Cornflower – Centaurea cyanus
These Cornflowers took a mere 5 days to germinate using a bottom heat of 15C . I have now removed them from the heat. They will grow on in the greenhouse until spring has truly arrived. Hopefully they will be ready and in flower for our display at the 100 th Chelsea flower Show where we will be launching our new Herboretum. I know the tickets for this truly amazing show are now on sale, being that it is the 100 th Chelsea can I suggest that if you are thinking of coming you get a ticket soon.
Painted Sage – Salvia viridis
These Painted Sage, one of my favourite annuals, also germinated quickly and I am 90% certain they will be a show stopper next year . Here, as a reminder of the beauty of this sage, is a photograph I took in the early summer.
On a positive note, for those of you who do not enjoy the winter months, it is only 16 weeks until the 1st of March!
We have passed the Equinox and the nights are drawing in. The bees and butterflies are making the most of the glimmers of sunshine, feasting on the nectar of ivy flowers as they well know that the weather is turning and winter will soon be upon us. I have always been fascinated about the traditional and ancient uses of Herbs.
Ivy, Hedra helix L. an evergreen native herb which, in ancient times, symbolised eternal life, loyalty, devotion and undying desire, for it’s well known habit of attaching itself firmly to a wall or tree.
Bay, Laurus nobilis, was also considered a symbol of eternal life. The Greek generals wore a laurel wreath in the belief that, by doing so, they could cleanse themselves from the bloodshed. . The Romans, adopted the Bay as a symbol of victory. The latin ‘laureate’ means crowned with laurels, a synonym for bay, hence Poet Laureate.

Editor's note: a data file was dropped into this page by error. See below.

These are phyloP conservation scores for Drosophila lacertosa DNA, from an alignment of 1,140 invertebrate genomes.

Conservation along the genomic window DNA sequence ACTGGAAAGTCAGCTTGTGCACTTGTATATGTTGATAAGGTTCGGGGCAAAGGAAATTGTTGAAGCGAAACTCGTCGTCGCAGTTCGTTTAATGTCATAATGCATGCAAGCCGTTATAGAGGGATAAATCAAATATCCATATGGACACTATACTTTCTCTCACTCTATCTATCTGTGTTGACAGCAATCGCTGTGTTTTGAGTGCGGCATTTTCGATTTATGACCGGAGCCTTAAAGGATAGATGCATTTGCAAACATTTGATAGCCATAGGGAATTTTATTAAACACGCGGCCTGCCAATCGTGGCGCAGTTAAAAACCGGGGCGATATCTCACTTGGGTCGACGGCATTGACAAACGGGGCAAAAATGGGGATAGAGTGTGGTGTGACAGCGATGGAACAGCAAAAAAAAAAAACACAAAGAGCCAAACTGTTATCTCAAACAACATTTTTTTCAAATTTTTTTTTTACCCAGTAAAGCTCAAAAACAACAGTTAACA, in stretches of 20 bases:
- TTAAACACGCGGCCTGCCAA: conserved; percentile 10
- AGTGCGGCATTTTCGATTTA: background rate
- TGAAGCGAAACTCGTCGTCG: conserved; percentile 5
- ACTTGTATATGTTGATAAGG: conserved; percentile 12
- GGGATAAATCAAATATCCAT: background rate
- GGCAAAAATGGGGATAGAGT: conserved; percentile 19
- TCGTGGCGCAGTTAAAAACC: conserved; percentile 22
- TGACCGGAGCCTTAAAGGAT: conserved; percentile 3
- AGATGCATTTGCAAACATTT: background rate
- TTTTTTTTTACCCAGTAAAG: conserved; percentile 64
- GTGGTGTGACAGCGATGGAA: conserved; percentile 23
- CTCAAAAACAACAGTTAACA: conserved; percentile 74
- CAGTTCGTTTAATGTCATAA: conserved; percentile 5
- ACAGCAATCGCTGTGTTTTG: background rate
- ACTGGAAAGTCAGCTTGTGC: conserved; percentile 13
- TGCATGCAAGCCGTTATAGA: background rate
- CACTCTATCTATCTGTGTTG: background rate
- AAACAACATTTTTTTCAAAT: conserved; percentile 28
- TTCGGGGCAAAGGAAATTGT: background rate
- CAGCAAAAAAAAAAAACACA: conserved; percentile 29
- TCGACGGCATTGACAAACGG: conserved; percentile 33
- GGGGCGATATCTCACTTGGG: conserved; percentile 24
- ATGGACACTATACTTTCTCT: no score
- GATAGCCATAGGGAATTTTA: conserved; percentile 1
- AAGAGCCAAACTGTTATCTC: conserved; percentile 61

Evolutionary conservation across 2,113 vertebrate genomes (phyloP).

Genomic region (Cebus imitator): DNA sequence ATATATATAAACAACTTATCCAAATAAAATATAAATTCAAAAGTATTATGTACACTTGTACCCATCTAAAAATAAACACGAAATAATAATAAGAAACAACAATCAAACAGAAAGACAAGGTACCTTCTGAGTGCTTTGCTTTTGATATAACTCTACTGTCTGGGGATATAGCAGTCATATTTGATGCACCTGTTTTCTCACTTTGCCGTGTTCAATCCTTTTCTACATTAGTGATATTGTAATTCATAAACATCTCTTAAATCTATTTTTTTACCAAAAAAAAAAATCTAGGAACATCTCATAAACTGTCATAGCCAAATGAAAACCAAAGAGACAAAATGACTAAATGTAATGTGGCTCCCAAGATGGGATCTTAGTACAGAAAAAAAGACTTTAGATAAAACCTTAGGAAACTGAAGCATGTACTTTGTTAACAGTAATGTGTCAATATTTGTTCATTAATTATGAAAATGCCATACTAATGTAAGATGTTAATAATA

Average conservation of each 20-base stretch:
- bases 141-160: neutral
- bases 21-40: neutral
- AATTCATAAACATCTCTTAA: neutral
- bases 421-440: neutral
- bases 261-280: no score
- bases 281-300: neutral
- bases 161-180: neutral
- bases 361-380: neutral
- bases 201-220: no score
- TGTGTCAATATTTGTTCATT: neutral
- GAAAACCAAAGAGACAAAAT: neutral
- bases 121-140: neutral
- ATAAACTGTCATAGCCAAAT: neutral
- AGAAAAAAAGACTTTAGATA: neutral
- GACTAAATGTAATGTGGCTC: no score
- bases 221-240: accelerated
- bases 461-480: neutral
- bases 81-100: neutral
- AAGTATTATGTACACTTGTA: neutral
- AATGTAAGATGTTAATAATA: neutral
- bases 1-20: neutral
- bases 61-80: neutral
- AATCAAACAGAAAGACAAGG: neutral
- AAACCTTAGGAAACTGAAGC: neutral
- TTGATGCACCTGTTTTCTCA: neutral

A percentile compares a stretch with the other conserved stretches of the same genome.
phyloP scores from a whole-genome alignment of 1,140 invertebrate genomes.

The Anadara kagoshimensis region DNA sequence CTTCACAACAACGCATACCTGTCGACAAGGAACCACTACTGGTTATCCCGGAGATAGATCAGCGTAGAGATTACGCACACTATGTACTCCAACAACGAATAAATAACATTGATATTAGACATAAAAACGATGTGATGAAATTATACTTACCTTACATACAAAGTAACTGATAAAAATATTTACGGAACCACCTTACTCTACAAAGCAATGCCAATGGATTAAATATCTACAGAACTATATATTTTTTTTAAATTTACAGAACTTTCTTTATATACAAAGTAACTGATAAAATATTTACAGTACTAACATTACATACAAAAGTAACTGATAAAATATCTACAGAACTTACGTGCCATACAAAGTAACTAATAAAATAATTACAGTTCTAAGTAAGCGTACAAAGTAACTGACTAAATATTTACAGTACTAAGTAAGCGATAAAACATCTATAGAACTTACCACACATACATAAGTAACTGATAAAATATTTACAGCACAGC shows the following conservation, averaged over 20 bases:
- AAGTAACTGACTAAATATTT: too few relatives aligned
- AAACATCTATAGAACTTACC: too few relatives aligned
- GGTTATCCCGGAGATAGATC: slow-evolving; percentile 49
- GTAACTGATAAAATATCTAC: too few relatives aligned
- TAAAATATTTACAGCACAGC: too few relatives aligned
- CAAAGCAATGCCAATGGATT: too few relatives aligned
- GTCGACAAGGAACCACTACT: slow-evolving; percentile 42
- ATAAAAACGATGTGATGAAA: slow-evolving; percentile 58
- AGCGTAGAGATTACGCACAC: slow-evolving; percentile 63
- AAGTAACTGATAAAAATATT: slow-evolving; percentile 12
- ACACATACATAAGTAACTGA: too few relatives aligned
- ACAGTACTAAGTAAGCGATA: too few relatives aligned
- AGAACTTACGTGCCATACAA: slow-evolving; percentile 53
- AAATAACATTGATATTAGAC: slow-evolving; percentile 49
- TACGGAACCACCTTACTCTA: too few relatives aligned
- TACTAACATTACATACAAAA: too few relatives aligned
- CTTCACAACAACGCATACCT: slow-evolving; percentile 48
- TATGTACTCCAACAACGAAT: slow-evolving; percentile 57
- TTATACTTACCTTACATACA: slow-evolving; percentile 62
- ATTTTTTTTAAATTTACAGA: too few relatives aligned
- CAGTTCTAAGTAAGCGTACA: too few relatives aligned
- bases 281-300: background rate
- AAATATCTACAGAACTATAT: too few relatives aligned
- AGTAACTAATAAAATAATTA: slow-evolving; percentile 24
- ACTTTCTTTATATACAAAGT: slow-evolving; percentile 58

And Myrtle, Myrtus communis, a personal favourite, for it looks good all season long and is so useful in the kitchen. In ancient times, and this tradition has returned, was the symbol of love, marriage and fertility. The Myrtle wreath was often worn by brides and bridegrooms. In Wales it was believed that the destruction of the Myrtle is tantamount to killing love and peace.
So these three herbs, Ivy, Myrtle and Bay when arranged in a vase to brighten the home in winter symbolises happiness, love, devotion and longevity.
Origanum dictamnus, Dittany of Crete
The word Oregano is derived from the Greek oros, meaning ‘mountain’ and ganos, meaning ‘joy’ and ‘beauty’, how right. This is the most wonderful group of plants that not only look stunning at this time of year but are also useful in the kitchen and very beneficial for bees and butterflies.
The leaves of this herb have a wonderful rounded flavour and a tea can be made from the leaves to ease an upset stomach. Sadly this oregano, is now endangered in the wild. To grow it in the UK you must plant it in a very well drained soil as otherwise our wet winters will cause it to rot.
Another wonderful oregano in this group is Origanum ‘Kent Beauty’ much beloved by bees.
Origanum ‘Kent Beuaty’
These amazing bracts which surround the small flowers turn an even deeper shade of pink as the flowers fade.
The bracts dry beautifully making them ideal for dried flower arrangements and a wonderful Christmas presents for friends.
Origanum ‘Jekka’s Beauty’
This oregano I found as a seedling growing along side Origanum dictamnus. I propagated it and found that it ran true from cuttings so named it Origanum ‘Jekka’s Beauty’. The leaves of this oregano are also hairy, just like O. dictamnus, and they also have a good culinary flavour.
With all these special, beautiful, Oregano’s it is essential to cut them back hard after flowering so that they make a new crown of leaves which will then help the plant survive the winter months. You will then be rewarded with a spectacular display in the following summer.